In the world of basketball, the three-point shot can make or break a game in the last second or millisecond. Take, for instance, Indiana Pacers' Reggie Miller's winning three-pointer during Monday night's NBA playoff game against the Chicago Bulls. The Pacers were down two points with seven-tenths of a second remaining when Miller fired the three-point missile to win, 96-94. The three-pointer has revolutionized the game since it was introduced during the NBA's 1979-80 season.
Q: What is another name for a three-pointer?
A: Trey, an oft-used slang term. It also means the side of a die bearing three spots or a throw of dice totaling three.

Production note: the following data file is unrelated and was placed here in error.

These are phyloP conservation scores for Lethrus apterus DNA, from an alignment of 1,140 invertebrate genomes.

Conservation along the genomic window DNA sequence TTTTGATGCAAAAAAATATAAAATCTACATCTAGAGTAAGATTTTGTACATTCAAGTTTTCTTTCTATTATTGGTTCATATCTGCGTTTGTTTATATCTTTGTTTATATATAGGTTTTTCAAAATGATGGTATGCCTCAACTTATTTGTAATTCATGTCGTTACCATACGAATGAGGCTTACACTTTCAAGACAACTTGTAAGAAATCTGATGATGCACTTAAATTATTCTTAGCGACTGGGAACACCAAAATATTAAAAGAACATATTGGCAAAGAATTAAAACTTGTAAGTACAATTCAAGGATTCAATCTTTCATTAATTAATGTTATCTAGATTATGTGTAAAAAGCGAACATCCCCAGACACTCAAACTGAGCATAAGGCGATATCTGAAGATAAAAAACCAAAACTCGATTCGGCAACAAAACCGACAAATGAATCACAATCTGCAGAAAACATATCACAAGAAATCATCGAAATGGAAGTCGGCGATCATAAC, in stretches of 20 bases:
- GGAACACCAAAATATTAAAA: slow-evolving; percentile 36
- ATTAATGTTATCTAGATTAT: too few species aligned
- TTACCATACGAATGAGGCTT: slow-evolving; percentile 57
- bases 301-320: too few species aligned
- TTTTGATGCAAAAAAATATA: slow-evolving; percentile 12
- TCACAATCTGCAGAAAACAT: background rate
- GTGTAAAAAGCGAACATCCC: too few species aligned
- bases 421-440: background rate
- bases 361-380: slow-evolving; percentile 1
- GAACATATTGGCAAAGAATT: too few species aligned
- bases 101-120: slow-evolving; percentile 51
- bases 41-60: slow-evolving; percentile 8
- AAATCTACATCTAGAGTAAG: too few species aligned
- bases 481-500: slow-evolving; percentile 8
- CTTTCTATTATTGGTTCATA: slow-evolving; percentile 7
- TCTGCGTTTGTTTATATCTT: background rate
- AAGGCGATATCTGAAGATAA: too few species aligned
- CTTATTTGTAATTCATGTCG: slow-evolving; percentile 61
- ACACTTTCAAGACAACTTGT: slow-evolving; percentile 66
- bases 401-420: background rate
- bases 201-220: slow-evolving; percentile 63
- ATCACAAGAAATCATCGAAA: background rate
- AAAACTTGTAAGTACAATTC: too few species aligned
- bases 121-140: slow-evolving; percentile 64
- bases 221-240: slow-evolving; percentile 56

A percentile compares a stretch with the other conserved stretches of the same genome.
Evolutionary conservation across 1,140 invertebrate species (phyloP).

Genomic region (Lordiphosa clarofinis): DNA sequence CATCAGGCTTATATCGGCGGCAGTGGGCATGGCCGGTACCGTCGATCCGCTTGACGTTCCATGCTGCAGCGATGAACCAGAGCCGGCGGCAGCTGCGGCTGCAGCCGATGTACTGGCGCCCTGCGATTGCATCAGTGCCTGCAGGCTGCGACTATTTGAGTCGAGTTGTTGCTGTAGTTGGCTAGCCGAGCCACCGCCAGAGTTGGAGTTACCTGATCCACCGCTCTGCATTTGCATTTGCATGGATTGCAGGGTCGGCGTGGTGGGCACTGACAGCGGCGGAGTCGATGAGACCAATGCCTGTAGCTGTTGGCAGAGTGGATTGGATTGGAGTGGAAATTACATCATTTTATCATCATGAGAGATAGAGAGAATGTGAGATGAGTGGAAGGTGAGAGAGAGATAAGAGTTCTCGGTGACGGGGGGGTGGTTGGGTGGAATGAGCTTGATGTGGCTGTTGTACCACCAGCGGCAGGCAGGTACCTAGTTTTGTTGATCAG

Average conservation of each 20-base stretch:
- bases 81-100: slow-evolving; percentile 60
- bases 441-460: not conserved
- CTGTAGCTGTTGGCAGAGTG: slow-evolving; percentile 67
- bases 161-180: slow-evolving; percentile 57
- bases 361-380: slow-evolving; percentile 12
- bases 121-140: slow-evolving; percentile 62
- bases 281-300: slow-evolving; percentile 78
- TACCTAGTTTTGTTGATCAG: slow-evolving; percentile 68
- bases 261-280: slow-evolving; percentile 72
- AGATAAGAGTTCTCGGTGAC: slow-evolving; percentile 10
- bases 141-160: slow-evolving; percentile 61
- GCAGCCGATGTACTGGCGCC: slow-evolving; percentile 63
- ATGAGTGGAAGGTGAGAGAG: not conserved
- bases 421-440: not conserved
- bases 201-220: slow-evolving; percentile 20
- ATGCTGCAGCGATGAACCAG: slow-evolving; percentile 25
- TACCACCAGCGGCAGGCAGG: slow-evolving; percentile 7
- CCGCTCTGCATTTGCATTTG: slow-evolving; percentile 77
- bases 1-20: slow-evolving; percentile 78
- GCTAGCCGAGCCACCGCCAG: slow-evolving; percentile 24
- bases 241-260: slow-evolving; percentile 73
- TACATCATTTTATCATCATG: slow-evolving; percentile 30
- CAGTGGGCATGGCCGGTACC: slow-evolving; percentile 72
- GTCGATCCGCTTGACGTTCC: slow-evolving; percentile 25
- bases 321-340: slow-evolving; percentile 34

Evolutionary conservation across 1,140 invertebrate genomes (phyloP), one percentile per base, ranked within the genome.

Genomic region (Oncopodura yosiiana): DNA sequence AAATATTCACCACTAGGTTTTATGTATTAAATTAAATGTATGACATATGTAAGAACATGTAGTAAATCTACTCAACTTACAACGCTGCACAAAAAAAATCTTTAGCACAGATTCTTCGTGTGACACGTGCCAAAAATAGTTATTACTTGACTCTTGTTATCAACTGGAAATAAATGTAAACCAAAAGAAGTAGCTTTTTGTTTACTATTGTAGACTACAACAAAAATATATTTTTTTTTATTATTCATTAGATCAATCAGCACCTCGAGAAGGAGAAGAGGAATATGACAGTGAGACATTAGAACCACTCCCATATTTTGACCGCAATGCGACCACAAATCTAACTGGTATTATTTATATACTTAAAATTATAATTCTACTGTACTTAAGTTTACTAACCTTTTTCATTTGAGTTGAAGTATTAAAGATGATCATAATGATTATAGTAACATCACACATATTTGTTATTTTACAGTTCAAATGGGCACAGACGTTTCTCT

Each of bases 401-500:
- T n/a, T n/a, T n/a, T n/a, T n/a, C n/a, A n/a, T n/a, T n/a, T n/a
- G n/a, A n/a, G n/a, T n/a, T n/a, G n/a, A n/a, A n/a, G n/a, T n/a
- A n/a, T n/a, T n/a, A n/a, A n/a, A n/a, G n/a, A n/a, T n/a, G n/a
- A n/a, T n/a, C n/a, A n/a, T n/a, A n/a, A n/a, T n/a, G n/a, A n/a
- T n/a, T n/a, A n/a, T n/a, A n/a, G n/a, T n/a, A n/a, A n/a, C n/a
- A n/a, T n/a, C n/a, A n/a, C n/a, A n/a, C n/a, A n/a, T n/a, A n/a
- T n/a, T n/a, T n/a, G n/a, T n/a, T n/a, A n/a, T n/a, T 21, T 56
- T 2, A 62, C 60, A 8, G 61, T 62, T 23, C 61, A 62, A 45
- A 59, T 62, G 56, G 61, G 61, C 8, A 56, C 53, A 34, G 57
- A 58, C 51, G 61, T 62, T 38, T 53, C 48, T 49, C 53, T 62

Q: What counts as a three-point shot?
A: The shooter's feet must be entirely behind the arc as the ball leaves his hands. The player can land on the line or over, but when he leaves the ground, no part of his feet can be on that line.
Q: What is the distance of a three-point shot?
A: In the NBA it's 23 feet, 9 inches from the basket - a much tougher shot than college's 19 feet, 9 inches. On the international level, it's 20 feet, 6 inches.
Q: What is the average percentage of three-point shots made?
A: About 30 percent in college and 33 percent in the NBA. So sometimes it's better to go for the easy two baskets instead of three.
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